Eight candidate genes were selected from the two identified thrombosis susceptibility regions. Genotyping of haplotype tagging SNPs in the 438 GIFT siblings and 332 healthy controls revealed five chromosome 7 SNPs that were associated with VTE. Association given linkage analysis indicated that THSD7A rs2074597 contributes to the linkage signal on chromosome 7p, because evidence for association increased when the linkage peak was taken into account. THSD7A (thrombospondin, type 1, domain containing 7A) is a large gene (458 kb) encoding for a protein involved in endothelial cell migration and angiogenesis and as such it might be involved in maintaining the integrity of the endothelial lining of the vessels. The functional variant(s) may be identified via resequencing of the linkage region. We are not aware of a VTE study with the same design as GIFT (young patients with a family history of VTE) that can be used for a true replication. Therefore we determined the five SNPs in the LETS study, consisting of consecutive patients with a first deep vein thrombosis. In this study no statistically significant results were obtained for the five SNPs, indicating that those SNPs are not relevant in consecutive patients with a first deep vein thrombosis. However, for four SNPs the direction of the effect of the minor allele was the same as in GIFT.
Genome-wide linkage was used before in the Vermont  and GAIT (Genetic Analysis of Idiopathic Thrombophilia)  studies. These previous linkage scans for VTE did not include the X chromosome and did not show evidence for linkage at the chromosome 7p region.
In this study we made two important observations. First, we showed that even among nuclear families, the prothrombotic genetic factors may differ from one individual to another. This suggests that within thrombophilic families there are multiple prothrombotic factors to ‘choose’ from. This can be understood if we realize that all thrombotic risk factors are relatively weak, necessitating the presence of multiple (genetic) factors to precipitate a VTE . However, the chance that, for example, the same two risk alleles in the parents will be inherited by both siblings in a sibship of two is only 6.2%. Therefore it is likely that affected siblings are present in families with an ‘excess’ of genetic risk factors or with shared environmental risk factors (e.g. use of the contraceptive pill). Secondly, we showed that the thrombotic risk factors that will be found within a particular study will depend strongly on the design of that study. We did not detect F5 and ABO with genome-wide linkage analysis. However, with a GWAS approach F5 and ABO would definitely have been detected in GIFT. It is obvious then that complementary study designs will be needed to complete the list of relevant prothrombotic variants and mutations at our disposal. In the three recent GWAS for VTE only variants in known thrombosis genes (F5, ABO, FGG, F11) reached genome-wide significance [40-42]. This suggests that the as yet unidentified genetic variants are either rare or are common, but with small effect sizes. The advent of rapid, low-cost whole genome sequencing will make it possible to further unravel the role of rare variants.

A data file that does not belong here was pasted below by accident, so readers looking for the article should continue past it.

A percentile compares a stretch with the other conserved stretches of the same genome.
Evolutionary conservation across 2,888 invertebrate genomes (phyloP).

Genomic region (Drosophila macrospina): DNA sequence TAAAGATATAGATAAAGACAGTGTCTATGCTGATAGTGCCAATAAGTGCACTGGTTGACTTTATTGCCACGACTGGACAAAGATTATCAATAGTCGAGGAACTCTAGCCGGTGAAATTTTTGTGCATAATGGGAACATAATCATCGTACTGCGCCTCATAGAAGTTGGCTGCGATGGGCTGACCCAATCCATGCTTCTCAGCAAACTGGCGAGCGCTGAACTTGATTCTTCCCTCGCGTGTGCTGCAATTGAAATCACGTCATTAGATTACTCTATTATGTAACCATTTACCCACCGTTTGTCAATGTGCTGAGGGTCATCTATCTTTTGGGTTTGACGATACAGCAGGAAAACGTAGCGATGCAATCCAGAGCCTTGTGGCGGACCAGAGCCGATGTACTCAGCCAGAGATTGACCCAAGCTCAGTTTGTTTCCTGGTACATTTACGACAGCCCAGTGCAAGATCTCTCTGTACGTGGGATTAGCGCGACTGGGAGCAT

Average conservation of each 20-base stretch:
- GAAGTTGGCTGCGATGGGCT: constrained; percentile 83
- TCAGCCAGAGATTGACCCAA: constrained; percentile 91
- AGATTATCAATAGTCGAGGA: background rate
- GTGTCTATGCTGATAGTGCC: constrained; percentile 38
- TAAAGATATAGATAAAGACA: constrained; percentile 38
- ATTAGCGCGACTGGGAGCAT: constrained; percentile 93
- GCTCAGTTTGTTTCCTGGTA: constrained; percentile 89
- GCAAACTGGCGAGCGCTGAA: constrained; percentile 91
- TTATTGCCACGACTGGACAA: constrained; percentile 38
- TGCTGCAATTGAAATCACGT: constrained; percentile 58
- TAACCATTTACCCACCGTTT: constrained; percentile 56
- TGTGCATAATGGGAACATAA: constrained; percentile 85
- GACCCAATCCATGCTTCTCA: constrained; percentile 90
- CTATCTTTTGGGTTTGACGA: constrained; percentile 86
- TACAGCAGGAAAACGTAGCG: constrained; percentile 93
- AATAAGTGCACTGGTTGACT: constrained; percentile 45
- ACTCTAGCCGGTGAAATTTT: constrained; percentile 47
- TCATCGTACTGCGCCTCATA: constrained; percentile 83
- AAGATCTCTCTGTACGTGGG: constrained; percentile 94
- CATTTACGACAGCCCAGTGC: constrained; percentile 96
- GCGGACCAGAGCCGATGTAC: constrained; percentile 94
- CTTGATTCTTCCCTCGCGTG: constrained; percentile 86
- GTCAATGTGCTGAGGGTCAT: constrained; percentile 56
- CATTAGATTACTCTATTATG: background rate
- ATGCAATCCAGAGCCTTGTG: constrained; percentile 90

M.C.H. de Visser, H.L. Vos, P.E. Slagboom, J.J. Houwing-Duistermaat, F.R. Rosendaal and R.M. Bertina: study concept and design. M.C.H. de Visser, R. van Minkelen, V. van Marion, J. Eikenboom and M. den Heijer: acquisition of data. M.C.H. de Visser, R. van Minkelen, H.L. Vos, J.J. Houwing-Duistermaat and R.M. Bertina: analysis and interpretation of data. M.C.H. de Visser, R. van Minkelen, H.L. Vos and R.M. Bertina: drafting of the manuscript. All authors approved the final manuscript.
This study was financially supported by the Netherlands Organisation for Scientific Research (NWO, grant 912-02-036), the Netherlands Heart Foundation (NHF grant 2005T55: Dr E. Dekker fellowship to MdV) and the Centre for Medical Systems Biology (CMSB), a centre of excellence approved by the Netherlands Genomics Initiative (NGI) and NWO. The LETS study was originally supported by NHF grant 89.063. We express our gratitude to all patients who participated in our study and thank the directors of the 29 anticoagulation clinics who made the recruitment of patients possible.
Disclosure of Conflicts of Interests
The authors state that they have no conflict of interests.